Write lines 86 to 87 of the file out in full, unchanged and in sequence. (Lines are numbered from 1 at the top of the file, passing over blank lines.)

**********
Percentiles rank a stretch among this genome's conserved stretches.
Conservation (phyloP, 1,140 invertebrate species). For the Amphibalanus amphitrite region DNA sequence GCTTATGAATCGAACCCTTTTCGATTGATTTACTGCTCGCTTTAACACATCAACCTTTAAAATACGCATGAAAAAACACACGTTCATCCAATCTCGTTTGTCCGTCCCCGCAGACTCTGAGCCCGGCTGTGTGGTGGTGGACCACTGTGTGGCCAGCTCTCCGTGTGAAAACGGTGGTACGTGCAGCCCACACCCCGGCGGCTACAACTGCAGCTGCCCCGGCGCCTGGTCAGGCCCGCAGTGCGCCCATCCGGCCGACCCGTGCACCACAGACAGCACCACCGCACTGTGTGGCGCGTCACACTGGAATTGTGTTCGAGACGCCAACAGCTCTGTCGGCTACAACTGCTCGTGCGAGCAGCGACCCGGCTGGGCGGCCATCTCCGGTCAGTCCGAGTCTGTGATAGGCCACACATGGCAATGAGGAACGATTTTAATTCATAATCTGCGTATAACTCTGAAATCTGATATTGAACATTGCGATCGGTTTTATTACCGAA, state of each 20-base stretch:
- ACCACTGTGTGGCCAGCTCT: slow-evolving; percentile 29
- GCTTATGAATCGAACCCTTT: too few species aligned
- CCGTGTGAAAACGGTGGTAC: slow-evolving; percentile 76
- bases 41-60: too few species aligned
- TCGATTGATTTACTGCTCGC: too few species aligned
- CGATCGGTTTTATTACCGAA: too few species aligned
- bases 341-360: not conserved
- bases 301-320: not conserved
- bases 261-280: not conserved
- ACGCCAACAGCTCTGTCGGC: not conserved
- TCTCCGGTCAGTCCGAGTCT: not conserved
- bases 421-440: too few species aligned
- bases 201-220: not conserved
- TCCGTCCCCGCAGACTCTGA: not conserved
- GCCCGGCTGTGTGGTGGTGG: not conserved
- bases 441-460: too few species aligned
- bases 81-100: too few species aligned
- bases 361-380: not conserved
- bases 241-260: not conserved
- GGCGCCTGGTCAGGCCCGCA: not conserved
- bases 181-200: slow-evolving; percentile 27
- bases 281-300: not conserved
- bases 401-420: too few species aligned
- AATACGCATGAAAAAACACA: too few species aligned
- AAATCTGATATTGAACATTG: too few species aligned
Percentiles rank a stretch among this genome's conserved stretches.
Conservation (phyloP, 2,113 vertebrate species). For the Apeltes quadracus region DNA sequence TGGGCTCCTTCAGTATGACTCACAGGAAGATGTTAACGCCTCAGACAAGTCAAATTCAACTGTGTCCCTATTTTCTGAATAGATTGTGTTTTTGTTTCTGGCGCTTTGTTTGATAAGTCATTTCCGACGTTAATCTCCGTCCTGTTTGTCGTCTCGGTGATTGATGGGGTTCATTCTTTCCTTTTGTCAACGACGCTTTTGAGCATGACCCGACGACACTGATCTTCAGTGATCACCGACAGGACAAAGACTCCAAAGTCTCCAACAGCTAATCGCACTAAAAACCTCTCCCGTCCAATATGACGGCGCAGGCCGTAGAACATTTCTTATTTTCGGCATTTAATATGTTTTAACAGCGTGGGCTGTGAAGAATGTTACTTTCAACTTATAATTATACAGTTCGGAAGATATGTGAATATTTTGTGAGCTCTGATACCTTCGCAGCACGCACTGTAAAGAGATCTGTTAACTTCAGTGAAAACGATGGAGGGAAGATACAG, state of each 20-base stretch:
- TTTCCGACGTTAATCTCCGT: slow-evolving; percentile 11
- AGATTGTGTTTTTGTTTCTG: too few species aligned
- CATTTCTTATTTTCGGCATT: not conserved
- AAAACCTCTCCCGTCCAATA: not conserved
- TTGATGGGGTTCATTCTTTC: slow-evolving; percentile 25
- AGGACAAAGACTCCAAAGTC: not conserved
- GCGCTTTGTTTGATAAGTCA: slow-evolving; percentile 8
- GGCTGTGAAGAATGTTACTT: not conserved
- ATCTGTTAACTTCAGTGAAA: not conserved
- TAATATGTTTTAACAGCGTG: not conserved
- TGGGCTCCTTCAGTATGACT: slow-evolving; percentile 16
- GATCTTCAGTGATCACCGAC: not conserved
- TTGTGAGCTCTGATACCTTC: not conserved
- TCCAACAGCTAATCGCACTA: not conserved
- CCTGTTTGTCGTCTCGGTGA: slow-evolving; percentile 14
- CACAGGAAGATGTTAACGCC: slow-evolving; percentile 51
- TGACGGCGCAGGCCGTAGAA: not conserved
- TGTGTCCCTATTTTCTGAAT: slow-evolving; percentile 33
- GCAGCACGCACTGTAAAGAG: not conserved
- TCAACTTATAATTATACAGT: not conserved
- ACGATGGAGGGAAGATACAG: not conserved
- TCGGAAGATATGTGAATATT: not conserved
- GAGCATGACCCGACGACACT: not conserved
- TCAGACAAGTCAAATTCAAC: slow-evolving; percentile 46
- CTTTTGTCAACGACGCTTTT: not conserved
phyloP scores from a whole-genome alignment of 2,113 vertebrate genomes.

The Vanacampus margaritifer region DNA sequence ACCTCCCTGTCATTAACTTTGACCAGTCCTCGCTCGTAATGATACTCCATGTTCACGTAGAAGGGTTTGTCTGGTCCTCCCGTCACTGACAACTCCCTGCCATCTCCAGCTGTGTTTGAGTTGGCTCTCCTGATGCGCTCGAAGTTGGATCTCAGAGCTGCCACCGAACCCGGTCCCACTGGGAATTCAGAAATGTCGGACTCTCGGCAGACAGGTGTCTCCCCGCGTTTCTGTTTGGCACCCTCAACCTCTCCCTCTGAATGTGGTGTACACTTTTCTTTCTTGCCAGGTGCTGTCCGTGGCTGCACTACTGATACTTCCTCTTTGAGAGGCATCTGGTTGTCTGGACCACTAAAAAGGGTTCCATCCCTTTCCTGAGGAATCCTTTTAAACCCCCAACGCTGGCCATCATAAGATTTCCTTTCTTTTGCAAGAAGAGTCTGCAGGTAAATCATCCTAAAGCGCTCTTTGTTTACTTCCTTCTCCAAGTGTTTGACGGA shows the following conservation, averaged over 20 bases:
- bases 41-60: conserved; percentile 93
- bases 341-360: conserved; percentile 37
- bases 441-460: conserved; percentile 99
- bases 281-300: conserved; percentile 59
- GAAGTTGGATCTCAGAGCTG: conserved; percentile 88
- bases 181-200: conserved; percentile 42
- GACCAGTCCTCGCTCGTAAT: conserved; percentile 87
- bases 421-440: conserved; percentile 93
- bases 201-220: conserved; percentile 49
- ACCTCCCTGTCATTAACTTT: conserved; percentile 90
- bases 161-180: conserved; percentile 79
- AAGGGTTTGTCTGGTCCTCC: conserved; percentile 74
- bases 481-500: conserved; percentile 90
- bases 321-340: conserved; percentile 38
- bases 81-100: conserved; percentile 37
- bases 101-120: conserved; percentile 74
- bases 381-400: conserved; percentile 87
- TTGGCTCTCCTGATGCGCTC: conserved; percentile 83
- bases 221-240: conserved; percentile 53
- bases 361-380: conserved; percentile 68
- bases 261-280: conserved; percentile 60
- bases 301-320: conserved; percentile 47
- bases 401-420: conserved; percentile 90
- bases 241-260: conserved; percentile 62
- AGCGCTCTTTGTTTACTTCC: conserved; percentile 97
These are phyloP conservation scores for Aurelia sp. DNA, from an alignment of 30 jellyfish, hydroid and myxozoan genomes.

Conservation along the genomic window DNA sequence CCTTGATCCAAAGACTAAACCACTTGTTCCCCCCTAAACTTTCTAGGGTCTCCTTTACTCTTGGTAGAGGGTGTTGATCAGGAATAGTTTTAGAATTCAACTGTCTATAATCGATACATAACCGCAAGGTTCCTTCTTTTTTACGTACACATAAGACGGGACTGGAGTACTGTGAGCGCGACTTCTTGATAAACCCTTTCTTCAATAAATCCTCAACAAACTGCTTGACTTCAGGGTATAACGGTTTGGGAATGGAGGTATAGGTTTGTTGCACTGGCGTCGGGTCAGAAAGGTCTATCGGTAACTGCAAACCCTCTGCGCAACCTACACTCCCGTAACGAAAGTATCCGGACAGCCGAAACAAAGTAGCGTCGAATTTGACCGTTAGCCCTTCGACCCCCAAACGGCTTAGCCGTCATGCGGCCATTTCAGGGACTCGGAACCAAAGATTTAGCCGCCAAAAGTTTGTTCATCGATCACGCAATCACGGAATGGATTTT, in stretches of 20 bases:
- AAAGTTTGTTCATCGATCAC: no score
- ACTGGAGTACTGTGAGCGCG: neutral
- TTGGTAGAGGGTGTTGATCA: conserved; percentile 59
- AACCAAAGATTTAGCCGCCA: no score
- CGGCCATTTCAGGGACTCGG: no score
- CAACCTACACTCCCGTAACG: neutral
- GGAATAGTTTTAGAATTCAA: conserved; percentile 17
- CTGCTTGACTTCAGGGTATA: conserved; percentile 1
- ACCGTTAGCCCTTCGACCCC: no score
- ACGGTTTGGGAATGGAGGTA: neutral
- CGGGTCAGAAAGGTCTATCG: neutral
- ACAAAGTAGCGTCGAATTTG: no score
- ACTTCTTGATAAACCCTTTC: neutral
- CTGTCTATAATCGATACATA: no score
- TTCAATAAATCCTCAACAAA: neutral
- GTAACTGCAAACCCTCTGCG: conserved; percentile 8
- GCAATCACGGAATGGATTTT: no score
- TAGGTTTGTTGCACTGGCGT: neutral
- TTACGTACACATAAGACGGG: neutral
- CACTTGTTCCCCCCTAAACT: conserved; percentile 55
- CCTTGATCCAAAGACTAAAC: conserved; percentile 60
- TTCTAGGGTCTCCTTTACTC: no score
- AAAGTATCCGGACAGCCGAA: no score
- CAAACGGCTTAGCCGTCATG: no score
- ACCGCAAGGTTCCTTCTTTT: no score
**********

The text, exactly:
- TTGGTAGAGGGTGTTGATCA: conserved; percentile 59
- AACCAAAGATTTAGCCGCCA: no score